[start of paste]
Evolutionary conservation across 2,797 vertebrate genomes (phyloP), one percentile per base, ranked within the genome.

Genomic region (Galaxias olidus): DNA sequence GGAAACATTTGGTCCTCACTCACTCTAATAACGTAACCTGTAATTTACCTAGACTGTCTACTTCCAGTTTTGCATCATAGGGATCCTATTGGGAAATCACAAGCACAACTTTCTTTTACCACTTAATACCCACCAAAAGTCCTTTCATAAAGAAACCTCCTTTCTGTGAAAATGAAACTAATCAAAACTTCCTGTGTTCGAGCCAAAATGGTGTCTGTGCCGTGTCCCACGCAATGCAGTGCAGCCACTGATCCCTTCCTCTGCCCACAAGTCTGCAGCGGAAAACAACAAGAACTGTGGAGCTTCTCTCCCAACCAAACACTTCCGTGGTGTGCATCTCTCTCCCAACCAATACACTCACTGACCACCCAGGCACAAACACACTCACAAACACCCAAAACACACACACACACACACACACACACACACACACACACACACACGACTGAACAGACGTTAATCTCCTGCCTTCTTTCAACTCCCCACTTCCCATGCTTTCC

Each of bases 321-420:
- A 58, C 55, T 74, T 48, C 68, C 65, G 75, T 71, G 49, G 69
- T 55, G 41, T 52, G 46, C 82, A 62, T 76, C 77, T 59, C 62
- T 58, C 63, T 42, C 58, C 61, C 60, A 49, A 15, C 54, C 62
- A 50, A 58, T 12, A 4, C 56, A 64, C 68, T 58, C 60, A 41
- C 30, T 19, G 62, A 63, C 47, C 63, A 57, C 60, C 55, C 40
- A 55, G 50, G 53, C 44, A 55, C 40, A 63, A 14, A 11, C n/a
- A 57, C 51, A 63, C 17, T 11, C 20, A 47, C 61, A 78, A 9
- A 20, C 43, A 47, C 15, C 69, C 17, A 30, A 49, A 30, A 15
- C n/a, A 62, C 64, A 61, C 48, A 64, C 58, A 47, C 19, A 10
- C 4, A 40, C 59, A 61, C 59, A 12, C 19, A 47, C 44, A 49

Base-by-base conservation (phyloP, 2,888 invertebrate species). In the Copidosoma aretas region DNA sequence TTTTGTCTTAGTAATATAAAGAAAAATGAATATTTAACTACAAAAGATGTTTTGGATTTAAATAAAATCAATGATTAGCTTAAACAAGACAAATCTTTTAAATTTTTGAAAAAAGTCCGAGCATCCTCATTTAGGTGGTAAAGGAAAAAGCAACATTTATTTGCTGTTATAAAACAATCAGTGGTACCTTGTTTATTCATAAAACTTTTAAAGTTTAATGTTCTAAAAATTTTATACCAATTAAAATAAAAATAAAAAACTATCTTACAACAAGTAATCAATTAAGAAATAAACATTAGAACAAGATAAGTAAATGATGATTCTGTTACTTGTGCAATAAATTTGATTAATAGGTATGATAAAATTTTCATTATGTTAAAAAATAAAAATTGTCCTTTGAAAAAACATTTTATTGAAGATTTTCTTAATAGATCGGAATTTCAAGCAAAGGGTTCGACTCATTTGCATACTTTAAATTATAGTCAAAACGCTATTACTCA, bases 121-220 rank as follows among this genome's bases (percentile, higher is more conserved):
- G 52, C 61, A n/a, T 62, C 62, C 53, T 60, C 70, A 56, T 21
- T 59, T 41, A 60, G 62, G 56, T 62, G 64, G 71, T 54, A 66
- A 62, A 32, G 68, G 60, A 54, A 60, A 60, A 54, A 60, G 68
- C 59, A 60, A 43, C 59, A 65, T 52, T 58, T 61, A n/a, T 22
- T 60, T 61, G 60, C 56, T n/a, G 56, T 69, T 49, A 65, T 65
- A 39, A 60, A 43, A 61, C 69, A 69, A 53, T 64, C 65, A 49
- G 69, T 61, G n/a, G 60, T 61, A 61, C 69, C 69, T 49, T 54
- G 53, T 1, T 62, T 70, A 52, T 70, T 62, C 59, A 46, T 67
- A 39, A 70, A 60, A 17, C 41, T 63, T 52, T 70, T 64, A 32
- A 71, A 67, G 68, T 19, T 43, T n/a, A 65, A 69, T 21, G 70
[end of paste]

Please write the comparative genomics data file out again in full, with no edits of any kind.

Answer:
Evolutionary conservation across 2,797 vertebrate genomes (phyloP), one percentile per base, ranked within the genome.

Genomic region (Galaxias olidus): DNA sequence GGAAACATTTGGTCCTCACTCACTCTAATAACGTAACCTGTAATTTACCTAGACTGTCTACTTCCAGTTTTGCATCATAGGGATCCTATTGGGAAATCACAAGCACAACTTTCTTTTACCACTTAATACCCACCAAAAGTCCTTTCATAAAGAAACCTCCTTTCTGTGAAAATGAAACTAATCAAAACTTCCTGTGTTCGAGCCAAAATGGTGTCTGTGCCGTGTCCCACGCAATGCAGTGCAGCCACTGATCCCTTCCTCTGCCCACAAGTCTGCAGCGGAAAACAACAAGAACTGTGGAGCTTCTCTCCCAACCAAACACTTCCGTGGTGTGCATCTCTCTCCCAACCAATACACTCACTGACCACCCAGGCACAAACACACTCACAAACACCCAAAACACACACACACACACACACACACACACACACACACACACACACGACTGAACAGACGTTAATCTCCTGCCTTCTTTCAACTCCCCACTTCCCATGCTTTCC

Each of bases 321-420:
- A 58, C 55, T 74, T 48, C 68, C 65, G 75, T 71, G 49, G 69
- T 55, G 41, T 52, G 46, C 82, A 62, T 76, C 77, T 59, C 62
- T 58, C 63, T 42, C 58, C 61, C 60, A 49, A 15, C 54, C 62
- A 50, A 58, T 12, A 4, C 56, A 64, C 68, T 58, C 60, A 41
- C 30, T 19, G 62, A 63, C 47, C 63, A 57, C 60, C 55, C 40
- A 55, G 50, G 53, C 44, A 55, C 40, A 63, A 14, A 11, C n/a
- A 57, C 51, A 63, C 17, T 11, C 20, A 47, C 61, A 78, A 9
- A 20, C 43, A 47, C 15, C 69, C 17, A 30, A 49, A 30, A 15
- C n/a, A 62, C 64, A 61, C 48, A 64, C 58, A 47, C 19, A 10
- C 4, A 40, C 59, A 61, C 59, A 12, C 19, A 47, C 44, A 49

Base-by-base conservation (phyloP, 2,888 invertebrate species). In the Copidosoma aretas region DNA sequence TTTTGTCTTAGTAATATAAAGAAAAATGAATATTTAACTACAAAAGATGTTTTGGATTTAAATAAAATCAATGATTAGCTTAAACAAGACAAATCTTTTAAATTTTTGAAAAAAGTCCGAGCATCCTCATTTAGGTGGTAAAGGAAAAAGCAACATTTATTTGCTGTTATAAAACAATCAGTGGTACCTTGTTTATTCATAAAACTTTTAAAGTTTAATGTTCTAAAAATTTTATACCAATTAAAATAAAAATAAAAAACTATCTTACAACAAGTAATCAATTAAGAAATAAACATTAGAACAAGATAAGTAAATGATGATTCTGTTACTTGTGCAATAAATTTGATTAATAGGTATGATAAAATTTTCATTATGTTAAAAAATAAAAATTGTCCTTTGAAAAAACATTTTATTGAAGATTTTCTTAATAGATCGGAATTTCAAGCAAAGGGTTCGACTCATTTGCATACTTTAAATTATAGTCAAAACGCTATTACTCA, bases 121-220 rank as follows among this genome's bases (percentile, higher is more conserved):
- G 52, C 61, A n/a, T 62, C 62, C 53, T 60, C 70, A 56, T 21
- T 59, T 41, A 60, G 62, G 56, T 62, G 64, G 71, T 54, A 66
- A 62, A 32, G 68, G 60, A 54, A 60, A 60, A 54, A 60, G 68
- C 59, A 60, A 43, C 59, A 65, T 52, T 58, T 61, A n/a, T 22
- T 60, T 61, G 60, C 56, T n/a, G 56, T 69, T 49, A 65, T 65
- A 39, A 60, A 43, A 61, C 69, A 69, A 53, T 64, C 65, A 49
- G 69, T 61, G n/a, G 60, T 61, A 61, C 69, C 69, T 49, T 54
- G 53, T 1, T 62, T 70, A 52, T 70, T 62, C 59, A 46, T 67
- A 39, A 70, A 60, A 17, C 41, T 63, T 52, T 70, T 64, A 32
- A 71, A 67, G 68, T 19, T 43, T n/a, A 65, A 69, T 21, G 70